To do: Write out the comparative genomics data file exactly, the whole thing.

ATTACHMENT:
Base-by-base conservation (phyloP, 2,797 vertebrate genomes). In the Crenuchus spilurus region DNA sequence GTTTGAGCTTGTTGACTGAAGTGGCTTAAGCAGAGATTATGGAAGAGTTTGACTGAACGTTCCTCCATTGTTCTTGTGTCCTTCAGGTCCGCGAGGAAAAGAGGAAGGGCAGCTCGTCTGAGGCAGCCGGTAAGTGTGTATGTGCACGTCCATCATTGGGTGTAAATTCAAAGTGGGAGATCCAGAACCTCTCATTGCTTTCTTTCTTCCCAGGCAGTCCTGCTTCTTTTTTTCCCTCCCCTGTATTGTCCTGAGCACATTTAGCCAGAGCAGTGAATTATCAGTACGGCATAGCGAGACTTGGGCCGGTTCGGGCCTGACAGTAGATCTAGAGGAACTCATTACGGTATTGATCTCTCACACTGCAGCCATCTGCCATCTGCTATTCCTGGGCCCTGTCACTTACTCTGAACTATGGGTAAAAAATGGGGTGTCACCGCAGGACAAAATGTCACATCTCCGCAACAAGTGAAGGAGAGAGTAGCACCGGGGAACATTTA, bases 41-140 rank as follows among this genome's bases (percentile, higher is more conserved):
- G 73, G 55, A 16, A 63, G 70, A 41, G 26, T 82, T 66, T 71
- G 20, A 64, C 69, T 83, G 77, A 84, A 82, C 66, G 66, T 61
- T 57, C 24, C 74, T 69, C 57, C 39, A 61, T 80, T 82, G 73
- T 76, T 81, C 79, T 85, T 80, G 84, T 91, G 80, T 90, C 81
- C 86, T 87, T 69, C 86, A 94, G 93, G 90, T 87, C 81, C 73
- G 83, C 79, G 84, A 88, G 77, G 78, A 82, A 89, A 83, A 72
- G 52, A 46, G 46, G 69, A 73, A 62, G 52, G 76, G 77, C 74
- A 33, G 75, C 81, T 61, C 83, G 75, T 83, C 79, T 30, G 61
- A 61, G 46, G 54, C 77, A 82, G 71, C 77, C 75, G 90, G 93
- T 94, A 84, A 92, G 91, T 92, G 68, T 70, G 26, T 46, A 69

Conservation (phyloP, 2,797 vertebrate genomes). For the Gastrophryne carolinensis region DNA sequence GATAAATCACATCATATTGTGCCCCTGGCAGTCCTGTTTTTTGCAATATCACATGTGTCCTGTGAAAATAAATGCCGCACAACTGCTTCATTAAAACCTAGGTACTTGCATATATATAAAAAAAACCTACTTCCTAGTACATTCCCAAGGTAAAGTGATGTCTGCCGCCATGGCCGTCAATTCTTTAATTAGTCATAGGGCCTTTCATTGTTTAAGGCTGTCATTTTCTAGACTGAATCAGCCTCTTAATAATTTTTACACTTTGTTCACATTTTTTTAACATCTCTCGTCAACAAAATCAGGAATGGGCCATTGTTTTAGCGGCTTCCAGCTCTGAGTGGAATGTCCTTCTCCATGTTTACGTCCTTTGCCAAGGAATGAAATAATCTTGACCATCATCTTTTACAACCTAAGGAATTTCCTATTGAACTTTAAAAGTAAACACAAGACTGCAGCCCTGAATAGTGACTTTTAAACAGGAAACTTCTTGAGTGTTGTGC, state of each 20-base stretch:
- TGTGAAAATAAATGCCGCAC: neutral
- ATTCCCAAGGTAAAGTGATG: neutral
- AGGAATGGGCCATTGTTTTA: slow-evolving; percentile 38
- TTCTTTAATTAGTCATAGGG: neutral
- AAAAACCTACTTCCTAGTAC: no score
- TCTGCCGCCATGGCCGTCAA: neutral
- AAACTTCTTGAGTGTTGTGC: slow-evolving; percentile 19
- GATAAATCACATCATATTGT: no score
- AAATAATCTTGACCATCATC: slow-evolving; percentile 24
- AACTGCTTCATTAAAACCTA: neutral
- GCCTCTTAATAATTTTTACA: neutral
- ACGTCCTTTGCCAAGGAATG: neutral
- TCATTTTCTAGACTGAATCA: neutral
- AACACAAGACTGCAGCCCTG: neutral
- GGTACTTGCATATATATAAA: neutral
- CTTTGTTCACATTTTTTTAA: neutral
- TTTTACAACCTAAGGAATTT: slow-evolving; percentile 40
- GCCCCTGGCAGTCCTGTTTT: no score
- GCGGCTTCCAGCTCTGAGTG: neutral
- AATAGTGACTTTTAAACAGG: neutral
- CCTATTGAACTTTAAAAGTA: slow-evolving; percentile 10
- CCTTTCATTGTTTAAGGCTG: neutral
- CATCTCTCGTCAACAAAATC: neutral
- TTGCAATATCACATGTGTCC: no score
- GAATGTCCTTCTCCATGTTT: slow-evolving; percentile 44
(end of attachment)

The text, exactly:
Base-by-base conservation (phyloP, 2,797 vertebrate genomes). In the Crenuchus spilurus region DNA sequence GTTTGAGCTTGTTGACTGAAGTGGCTTAAGCAGAGATTATGGAAGAGTTTGACTGAACGTTCCTCCATTGTTCTTGTGTCCTTCAGGTCCGCGAGGAAAAGAGGAAGGGCAGCTCGTCTGAGGCAGCCGGTAAGTGTGTATGTGCACGTCCATCATTGGGTGTAAATTCAAAGTGGGAGATCCAGAACCTCTCATTGCTTTCTTTCTTCCCAGGCAGTCCTGCTTCTTTTTTTCCCTCCCCTGTATTGTCCTGAGCACATTTAGCCAGAGCAGTGAATTATCAGTACGGCATAGCGAGACTTGGGCCGGTTCGGGCCTGACAGTAGATCTAGAGGAACTCATTACGGTATTGATCTCTCACACTGCAGCCATCTGCCATCTGCTATTCCTGGGCCCTGTCACTTACTCTGAACTATGGGTAAAAAATGGGGTGTCACCGCAGGACAAAATGTCACATCTCCGCAACAAGTGAAGGAGAGAGTAGCACCGGGGAACATTTA, bases 41-140 rank as follows among this genome's bases (percentile, higher is more conserved):
- G 73, G 55, A 16, A 63, G 70, A 41, G 26, T 82, T 66, T 71
- G 20, A 64, C 69, T 83, G 77, A 84, A 82, C 66, G 66, T 61
- T 57, C 24, C 74, T 69, C 57, C 39, A 61, T 80, T 82, G 73
- T 76, T 81, C 79, T 85, T 80, G 84, T 91, G 80, T 90, C 81
- C 86, T 87, T 69, C 86, A 94, G 93, G 90, T 87, C 81, C 73
- G 83, C 79, G 84, A 88, G 77, G 78, A 82, A 89, A 83, A 72
- G 52, A 46, G 46, G 69, A 73, A 62, G 52, G 76, G 77, C 74
- A 33, G 75, C 81, T 61, C 83, G 75, T 83, C 79, T 30, G 61
- A 61, G 46, G 54, C 77, A 82, G 71, C 77, C 75, G 90, G 93
- T 94, A 84, A 92, G 91, T 92, G 68, T 70, G 26, T 46, A 69

Conservation (phyloP, 2,797 vertebrate genomes). For the Gastrophryne carolinensis region DNA sequence GATAAATCACATCATATTGTGCCCCTGGCAGTCCTGTTTTTTGCAATATCACATGTGTCCTGTGAAAATAAATGCCGCACAACTGCTTCATTAAAACCTAGGTACTTGCATATATATAAAAAAAACCTACTTCCTAGTACATTCCCAAGGTAAAGTGATGTCTGCCGCCATGGCCGTCAATTCTTTAATTAGTCATAGGGCCTTTCATTGTTTAAGGCTGTCATTTTCTAGACTGAATCAGCCTCTTAATAATTTTTACACTTTGTTCACATTTTTTTAACATCTCTCGTCAACAAAATCAGGAATGGGCCATTGTTTTAGCGGCTTCCAGCTCTGAGTGGAATGTCCTTCTCCATGTTTACGTCCTTTGCCAAGGAATGAAATAATCTTGACCATCATCTTTTACAACCTAAGGAATTTCCTATTGAACTTTAAAAGTAAACACAAGACTGCAGCCCTGAATAGTGACTTTTAAACAGGAAACTTCTTGAGTGTTGTGC, state of each 20-base stretch:
- TGTGAAAATAAATGCCGCAC: neutral
- ATTCCCAAGGTAAAGTGATG: neutral
- AGGAATGGGCCATTGTTTTA: slow-evolving; percentile 38
- TTCTTTAATTAGTCATAGGG: neutral
- AAAAACCTACTTCCTAGTAC: no score
- TCTGCCGCCATGGCCGTCAA: neutral
- AAACTTCTTGAGTGTTGTGC: slow-evolving; percentile 19
- GATAAATCACATCATATTGT: no score
- AAATAATCTTGACCATCATC: slow-evolving; percentile 24
- AACTGCTTCATTAAAACCTA: neutral
- GCCTCTTAATAATTTTTACA: neutral
- ACGTCCTTTGCCAAGGAATG: neutral
- TCATTTTCTAGACTGAATCA: neutral
- AACACAAGACTGCAGCCCTG: neutral
- GGTACTTGCATATATATAAA: neutral
- CTTTGTTCACATTTTTTTAA: neutral
- TTTTACAACCTAAGGAATTT: slow-evolving; percentile 40
- GCCCCTGGCAGTCCTGTTTT: no score
- GCGGCTTCCAGCTCTGAGTG: neutral
- AATAGTGACTTTTAAACAGG: neutral
- CCTATTGAACTTTAAAAGTA: slow-evolving; percentile 10
- CCTTTCATTGTTTAAGGCTG: neutral
- CATCTCTCGTCAACAAAATC: neutral
- TTGCAATATCACATGTGTCC: no score
- GAATGTCCTTCTCCATGTTT: slow-evolving; percentile 44